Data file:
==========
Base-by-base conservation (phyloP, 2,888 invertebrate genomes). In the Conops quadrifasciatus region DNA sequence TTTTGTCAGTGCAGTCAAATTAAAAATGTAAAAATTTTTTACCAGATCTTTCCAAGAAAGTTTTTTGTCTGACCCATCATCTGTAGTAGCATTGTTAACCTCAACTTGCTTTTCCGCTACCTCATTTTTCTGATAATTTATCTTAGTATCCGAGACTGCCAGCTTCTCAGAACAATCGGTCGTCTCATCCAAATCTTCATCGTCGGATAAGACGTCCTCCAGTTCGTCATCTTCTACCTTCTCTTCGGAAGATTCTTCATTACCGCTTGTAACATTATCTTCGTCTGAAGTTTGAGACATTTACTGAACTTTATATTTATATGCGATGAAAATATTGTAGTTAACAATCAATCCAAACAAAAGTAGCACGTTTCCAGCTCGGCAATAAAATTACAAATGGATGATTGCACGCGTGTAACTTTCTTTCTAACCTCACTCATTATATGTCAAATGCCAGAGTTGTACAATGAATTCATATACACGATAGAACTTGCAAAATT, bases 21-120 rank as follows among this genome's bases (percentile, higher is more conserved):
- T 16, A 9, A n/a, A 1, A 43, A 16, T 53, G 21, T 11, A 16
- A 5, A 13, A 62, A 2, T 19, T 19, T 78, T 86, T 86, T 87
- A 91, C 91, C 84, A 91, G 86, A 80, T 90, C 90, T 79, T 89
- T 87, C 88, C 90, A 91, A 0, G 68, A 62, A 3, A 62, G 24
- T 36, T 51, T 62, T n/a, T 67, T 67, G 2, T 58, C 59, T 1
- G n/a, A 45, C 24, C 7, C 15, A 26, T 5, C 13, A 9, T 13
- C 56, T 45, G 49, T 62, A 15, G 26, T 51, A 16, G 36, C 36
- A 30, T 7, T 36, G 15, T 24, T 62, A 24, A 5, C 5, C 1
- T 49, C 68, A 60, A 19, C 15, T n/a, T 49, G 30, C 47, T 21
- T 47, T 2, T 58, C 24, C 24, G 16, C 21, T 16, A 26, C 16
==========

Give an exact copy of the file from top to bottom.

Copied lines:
Base-by-base conservation (phyloP, 2,888 invertebrate genomes). In the Conops quadrifasciatus region DNA sequence TTTTGTCAGTGCAGTCAAATTAAAAATGTAAAAATTTTTTACCAGATCTTTCCAAGAAAGTTTTTTGTCTGACCCATCATCTGTAGTAGCATTGTTAACCTCAACTTGCTTTTCCGCTACCTCATTTTTCTGATAATTTATCTTAGTATCCGAGACTGCCAGCTTCTCAGAACAATCGGTCGTCTCATCCAAATCTTCATCGTCGGATAAGACGTCCTCCAGTTCGTCATCTTCTACCTTCTCTTCGGAAGATTCTTCATTACCGCTTGTAACATTATCTTCGTCTGAAGTTTGAGACATTTACTGAACTTTATATTTATATGCGATGAAAATATTGTAGTTAACAATCAATCCAAACAAAAGTAGCACGTTTCCAGCTCGGCAATAAAATTACAAATGGATGATTGCACGCGTGTAACTTTCTTTCTAACCTCACTCATTATATGTCAAATGCCAGAGTTGTACAATGAATTCATATACACGATAGAACTTGCAAAATT, bases 21-120 rank as follows among this genome's bases (percentile, higher is more conserved):
- T 16, A 9, A n/a, A 1, A 43, A 16, T 53, G 21, T 11, A 16
- A 5, A 13, A 62, A 2, T 19, T 19, T 78, T 86, T 86, T 87
- A 91, C 91, C 84, A 91, G 86, A 80, T 90, C 90, T 79, T 89
- T 87, C 88, C 90, A 91, A 0, G 68, A 62, A 3, A 62, G 24
- T 36, T 51, T 62, T n/a, T 67, T 67, G 2, T 58, C 59, T 1
- G n/a, A 45, C 24, C 7, C 15, A 26, T 5, C 13, A 9, T 13
- C 56, T 45, G 49, T 62, A 15, G 26, T 51, A 16, G 36, C 36
- A 30, T 7, T 36, G 15, T 24, T 62, A 24, A 5, C 5, C 1
- T 49, C 68, A 60, A 19, C 15, T n/a, T 49, G 30, C 47, T 21
- T 47, T 2, T 58, C 24, C 24, G 16, C 21, T 16, A 26, C 16